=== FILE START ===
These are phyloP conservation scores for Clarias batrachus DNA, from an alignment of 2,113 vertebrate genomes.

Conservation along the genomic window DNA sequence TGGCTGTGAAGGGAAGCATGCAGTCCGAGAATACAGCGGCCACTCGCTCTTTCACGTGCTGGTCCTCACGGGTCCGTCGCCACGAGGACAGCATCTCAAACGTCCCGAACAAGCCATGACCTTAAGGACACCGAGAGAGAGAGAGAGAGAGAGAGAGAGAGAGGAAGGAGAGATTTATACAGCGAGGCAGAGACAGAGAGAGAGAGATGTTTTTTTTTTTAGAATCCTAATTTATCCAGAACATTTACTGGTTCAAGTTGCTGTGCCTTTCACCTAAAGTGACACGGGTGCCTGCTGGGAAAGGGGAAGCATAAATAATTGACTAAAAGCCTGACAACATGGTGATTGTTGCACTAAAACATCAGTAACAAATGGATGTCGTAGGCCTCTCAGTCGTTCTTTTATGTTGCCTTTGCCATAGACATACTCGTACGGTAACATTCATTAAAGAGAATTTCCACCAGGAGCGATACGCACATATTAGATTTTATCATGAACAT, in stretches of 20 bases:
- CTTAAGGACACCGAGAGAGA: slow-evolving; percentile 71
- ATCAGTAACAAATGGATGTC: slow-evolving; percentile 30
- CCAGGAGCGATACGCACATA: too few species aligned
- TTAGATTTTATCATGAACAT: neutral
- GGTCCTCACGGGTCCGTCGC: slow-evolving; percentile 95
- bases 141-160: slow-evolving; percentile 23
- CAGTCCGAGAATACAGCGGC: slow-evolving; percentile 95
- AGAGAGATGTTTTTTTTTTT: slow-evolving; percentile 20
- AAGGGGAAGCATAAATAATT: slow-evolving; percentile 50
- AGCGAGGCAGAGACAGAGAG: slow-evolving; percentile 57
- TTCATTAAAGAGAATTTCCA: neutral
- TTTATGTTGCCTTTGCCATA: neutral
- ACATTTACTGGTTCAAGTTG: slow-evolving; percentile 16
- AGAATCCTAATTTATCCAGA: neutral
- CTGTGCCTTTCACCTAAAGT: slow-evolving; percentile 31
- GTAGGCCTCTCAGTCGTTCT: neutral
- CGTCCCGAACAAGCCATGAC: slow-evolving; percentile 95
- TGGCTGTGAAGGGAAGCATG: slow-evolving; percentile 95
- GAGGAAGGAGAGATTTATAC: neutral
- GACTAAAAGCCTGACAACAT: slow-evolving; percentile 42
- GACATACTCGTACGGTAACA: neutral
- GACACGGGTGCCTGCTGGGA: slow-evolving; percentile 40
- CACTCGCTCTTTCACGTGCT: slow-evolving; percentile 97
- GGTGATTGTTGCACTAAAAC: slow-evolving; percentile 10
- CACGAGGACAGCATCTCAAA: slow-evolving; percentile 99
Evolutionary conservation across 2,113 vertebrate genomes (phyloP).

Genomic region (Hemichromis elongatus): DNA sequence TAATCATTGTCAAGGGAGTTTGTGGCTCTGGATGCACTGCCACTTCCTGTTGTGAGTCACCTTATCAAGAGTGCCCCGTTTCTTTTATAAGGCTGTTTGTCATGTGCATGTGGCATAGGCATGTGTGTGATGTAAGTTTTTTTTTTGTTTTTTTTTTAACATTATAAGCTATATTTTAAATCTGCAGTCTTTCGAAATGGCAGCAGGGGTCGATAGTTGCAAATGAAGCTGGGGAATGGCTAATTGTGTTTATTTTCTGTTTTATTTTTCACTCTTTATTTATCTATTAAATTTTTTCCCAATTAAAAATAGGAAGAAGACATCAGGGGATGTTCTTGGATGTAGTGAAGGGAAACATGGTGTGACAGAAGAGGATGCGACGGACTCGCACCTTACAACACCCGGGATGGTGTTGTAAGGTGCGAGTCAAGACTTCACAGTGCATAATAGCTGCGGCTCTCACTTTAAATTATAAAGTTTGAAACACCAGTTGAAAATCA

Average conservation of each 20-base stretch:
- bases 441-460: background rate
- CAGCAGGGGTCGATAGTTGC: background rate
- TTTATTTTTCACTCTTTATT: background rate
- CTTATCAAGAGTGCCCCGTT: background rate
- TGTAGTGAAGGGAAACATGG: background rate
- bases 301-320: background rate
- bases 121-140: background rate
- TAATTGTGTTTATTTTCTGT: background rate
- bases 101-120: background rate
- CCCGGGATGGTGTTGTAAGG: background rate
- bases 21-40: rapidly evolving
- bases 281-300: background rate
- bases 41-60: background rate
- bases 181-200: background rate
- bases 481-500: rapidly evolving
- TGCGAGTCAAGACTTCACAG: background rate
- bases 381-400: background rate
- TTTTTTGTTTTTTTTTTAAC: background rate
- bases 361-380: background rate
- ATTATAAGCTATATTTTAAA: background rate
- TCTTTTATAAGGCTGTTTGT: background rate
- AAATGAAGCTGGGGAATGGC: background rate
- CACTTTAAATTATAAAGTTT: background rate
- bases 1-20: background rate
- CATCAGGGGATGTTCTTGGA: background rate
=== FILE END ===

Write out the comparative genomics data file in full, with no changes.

These are phyloP conservation scores for Clarias batrachus DNA, from an alignment of 2,113 vertebrate genomes.

Conservation along the genomic window DNA sequence TGGCTGTGAAGGGAAGCATGCAGTCCGAGAATACAGCGGCCACTCGCTCTTTCACGTGCTGGTCCTCACGGGTCCGTCGCCACGAGGACAGCATCTCAAACGTCCCGAACAAGCCATGACCTTAAGGACACCGAGAGAGAGAGAGAGAGAGAGAGAGAGAGAGGAAGGAGAGATTTATACAGCGAGGCAGAGACAGAGAGAGAGAGATGTTTTTTTTTTTAGAATCCTAATTTATCCAGAACATTTACTGGTTCAAGTTGCTGTGCCTTTCACCTAAAGTGACACGGGTGCCTGCTGGGAAAGGGGAAGCATAAATAATTGACTAAAAGCCTGACAACATGGTGATTGTTGCACTAAAACATCAGTAACAAATGGATGTCGTAGGCCTCTCAGTCGTTCTTTTATGTTGCCTTTGCCATAGACATACTCGTACGGTAACATTCATTAAAGAGAATTTCCACCAGGAGCGATACGCACATATTAGATTTTATCATGAACAT, in stretches of 20 bases:
- CTTAAGGACACCGAGAGAGA: slow-evolving; percentile 71
- ATCAGTAACAAATGGATGTC: slow-evolving; percentile 30
- CCAGGAGCGATACGCACATA: too few species aligned
- TTAGATTTTATCATGAACAT: neutral
- GGTCCTCACGGGTCCGTCGC: slow-evolving; percentile 95
- bases 141-160: slow-evolving; percentile 23
- CAGTCCGAGAATACAGCGGC: slow-evolving; percentile 95
- AGAGAGATGTTTTTTTTTTT: slow-evolving; percentile 20
- AAGGGGAAGCATAAATAATT: slow-evolving; percentile 50
- AGCGAGGCAGAGACAGAGAG: slow-evolving; percentile 57
- TTCATTAAAGAGAATTTCCA: neutral
- TTTATGTTGCCTTTGCCATA: neutral
- ACATTTACTGGTTCAAGTTG: slow-evolving; percentile 16
- AGAATCCTAATTTATCCAGA: neutral
- CTGTGCCTTTCACCTAAAGT: slow-evolving; percentile 31
- GTAGGCCTCTCAGTCGTTCT: neutral
- CGTCCCGAACAAGCCATGAC: slow-evolving; percentile 95
- TGGCTGTGAAGGGAAGCATG: slow-evolving; percentile 95
- GAGGAAGGAGAGATTTATAC: neutral
- GACTAAAAGCCTGACAACAT: slow-evolving; percentile 42
- GACATACTCGTACGGTAACA: neutral
- GACACGGGTGCCTGCTGGGA: slow-evolving; percentile 40
- CACTCGCTCTTTCACGTGCT: slow-evolving; percentile 97
- GGTGATTGTTGCACTAAAAC: slow-evolving; percentile 10
- CACGAGGACAGCATCTCAAA: slow-evolving; percentile 99
Evolutionary conservation across 2,113 vertebrate genomes (phyloP).

Genomic region (Hemichromis elongatus): DNA sequence TAATCATTGTCAAGGGAGTTTGTGGCTCTGGATGCACTGCCACTTCCTGTTGTGAGTCACCTTATCAAGAGTGCCCCGTTTCTTTTATAAGGCTGTTTGTCATGTGCATGTGGCATAGGCATGTGTGTGATGTAAGTTTTTTTTTTGTTTTTTTTTTAACATTATAAGCTATATTTTAAATCTGCAGTCTTTCGAAATGGCAGCAGGGGTCGATAGTTGCAAATGAAGCTGGGGAATGGCTAATTGTGTTTATTTTCTGTTTTATTTTTCACTCTTTATTTATCTATTAAATTTTTTCCCAATTAAAAATAGGAAGAAGACATCAGGGGATGTTCTTGGATGTAGTGAAGGGAAACATGGTGTGACAGAAGAGGATGCGACGGACTCGCACCTTACAACACCCGGGATGGTGTTGTAAGGTGCGAGTCAAGACTTCACAGTGCATAATAGCTGCGGCTCTCACTTTAAATTATAAAGTTTGAAACACCAGTTGAAAATCA

Average conservation of each 20-base stretch:
- bases 441-460: background rate
- CAGCAGGGGTCGATAGTTGC: background rate
- TTTATTTTTCACTCTTTATT: background rate
- CTTATCAAGAGTGCCCCGTT: background rate
- TGTAGTGAAGGGAAACATGG: background rate
- bases 301-320: background rate
- bases 121-140: background rate
- TAATTGTGTTTATTTTCTGT: background rate
- bases 101-120: background rate
- CCCGGGATGGTGTTGTAAGG: background rate
- bases 21-40: rapidly evolving
- bases 281-300: background rate
- bases 41-60: background rate
- bases 181-200: background rate
- bases 481-500: rapidly evolving
- TGCGAGTCAAGACTTCACAG: background rate
- bases 381-400: background rate
- TTTTTTGTTTTTTTTTTAAC: background rate
- bases 361-380: background rate
- ATTATAAGCTATATTTTAAA: background rate
- TCTTTTATAAGGCTGTTTGT: background rate
- AAATGAAGCTGGGGAATGGC: background rate
- CACTTTAAATTATAAAGTTT: background rate
- bases 1-20: background rate
- CATCAGGGGATGTTCTTGGA: background rate